One of the best kept secrets of Holland’s capital can be found hidden in a tiny covered passageway in the Oude Zijde area. Its known as Oudemanhuispoort and it runs between the Kloveniersburgwal and the Oudezijds Achterburgwal. The Oudemanhuis Book Market has been around for more than two centuries. As early as 1757, stalls were placed within the arches of this historic passage selling silver, gold and books. Charmingly civilized, quiet and easygoing it now specializes in antiquarian and second-hand books, postcards, prints and even music.
Amsterdam Street Market: Noordermarkt
If you’re looking for something more special than run-of-the-mill, secondhand clothes, head to the fantastic Monday-morning Noordermarkt. This market is named after the square it occupies in Amsterdam’s Jordaan district. On Monday’s between 9 am and 1 pm, you’ll find trendy used clothes and accessories, containing some vintage gems for unbeatable prices.
During the fall and winter, you’ll find here warm sweaters and jackets too. The Noordermarkt also offers very nice secondhand tableware, paintings, carpets, books and furniture on Monday’s. A very good place to get a nice souvenir! It’s a 15 minute walk from Central Station and Dam Square.
Amsterdam Street Market: Lapjesmarkt
The Noordermarkt has a stiff competitor for the best bargains. Also only opened on Monday’s between 9 am and 1 pm, the Lapjesmarkt is a fabric market with sought-after goods that runs from Noordermarkt along Westerstraat. It’s located on the Westerstraat. This beautiful, old street is filled with typical Dutch cafes, coffee-bars and some shops.
Amsterdam Street Market: Boerenmarkt
Amsterdam has a few organic markets, which operate on Saturday’s. The Boerenmarket, open between 9 am and 4 pm, is a farmers market situated in the shadow of the 17-century Noorder church (Noorderkerk), a little square in the Jordaan area. Holland’s first organic market, is has occupied this spot since 1987 and is most likely the most charming one in Amsterdam, with its almost medieval allure. Here you can stroll from stall to stall, try bit-size portions of cheese or sampling wheatgrass juice, as wafts of freshly made bread perform the air and streets performers provide a nice background soundtrack.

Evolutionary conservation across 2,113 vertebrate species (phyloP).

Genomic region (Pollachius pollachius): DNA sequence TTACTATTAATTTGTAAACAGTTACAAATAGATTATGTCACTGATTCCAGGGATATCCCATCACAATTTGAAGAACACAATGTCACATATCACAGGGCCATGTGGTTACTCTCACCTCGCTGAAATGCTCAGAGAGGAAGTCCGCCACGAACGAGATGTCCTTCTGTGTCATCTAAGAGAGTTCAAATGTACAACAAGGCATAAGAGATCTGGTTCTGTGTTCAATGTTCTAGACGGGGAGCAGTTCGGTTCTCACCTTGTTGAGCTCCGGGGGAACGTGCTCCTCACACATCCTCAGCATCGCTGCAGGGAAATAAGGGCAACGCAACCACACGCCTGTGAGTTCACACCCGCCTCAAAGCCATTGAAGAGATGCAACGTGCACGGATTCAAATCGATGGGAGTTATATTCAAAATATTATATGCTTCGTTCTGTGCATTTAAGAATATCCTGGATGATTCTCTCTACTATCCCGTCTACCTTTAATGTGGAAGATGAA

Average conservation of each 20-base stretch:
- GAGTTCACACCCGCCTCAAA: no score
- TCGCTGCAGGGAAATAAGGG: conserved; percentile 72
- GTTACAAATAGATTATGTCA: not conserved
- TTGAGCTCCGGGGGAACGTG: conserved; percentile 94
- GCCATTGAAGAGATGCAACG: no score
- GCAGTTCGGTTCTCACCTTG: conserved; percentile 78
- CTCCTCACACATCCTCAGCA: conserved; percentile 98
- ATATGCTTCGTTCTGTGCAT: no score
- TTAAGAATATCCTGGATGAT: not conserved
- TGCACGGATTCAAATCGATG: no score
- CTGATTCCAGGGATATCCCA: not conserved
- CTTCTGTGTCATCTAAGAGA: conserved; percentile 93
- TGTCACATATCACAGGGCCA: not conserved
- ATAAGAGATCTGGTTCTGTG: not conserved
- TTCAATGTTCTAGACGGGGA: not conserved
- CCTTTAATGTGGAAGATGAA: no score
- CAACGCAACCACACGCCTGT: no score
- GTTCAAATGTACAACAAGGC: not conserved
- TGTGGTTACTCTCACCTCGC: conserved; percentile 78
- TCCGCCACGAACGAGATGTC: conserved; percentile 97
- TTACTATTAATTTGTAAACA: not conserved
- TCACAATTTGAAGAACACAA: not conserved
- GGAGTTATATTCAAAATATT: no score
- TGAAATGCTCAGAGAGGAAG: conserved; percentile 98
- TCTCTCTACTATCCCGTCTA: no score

Amsterdam Street Market: Biologische Versmarkt
On Saturday’s on the Nieuwmarkt (or New Market Square) you can find the Biologische versmarkt – an organic fresh food market that returns the old city square in the Oude Zijde area to its former 17-cerntury functions as a marketplace. The Nieuwmarkt has a more central location (as its just a 10 minute walk from Central Station) which means it can get quite busyand you may have to elbow your way to the cheese stall. Also check out the trader who purveys everything raspberry and don’t miss the delicious crepes or galette at the French-run stall just next to the Waag.
Amsterdam Street Market: Albert Cuyp Market
The Albert Cuypmarkt is the largest (general) market in Amsterdam. It’s located in the Pijp area, is named after the 17-century painted Albert Cuyp and is visited by locals and tourists. Year-round, Monday through Saturday, rain or shine, colorful stalls runs almost the whole length of the Albert Cuypstraat. Most the stalls are extensions of shops that line the street (also worth a visit).
The Albert Cuyp Market has distinctly Dutch feel to it and stallholders tout just about everything: Freshly made ‘stroopwafels’, Dutch herring, kibbeling, fruit, nuts, olives, incense, electronics, healthy juices, footwear, plants, Dutch fries and kitchenware. However, it is the market’s reputation for fabrics, not the cheap-looking clothes, that attracts bargain-hunters here. Midway up the Albert Cuyp Market, go (from 4 pm) into the Middle Eastern-style restaurant Bazar for an energizing cup of fresh mint tea.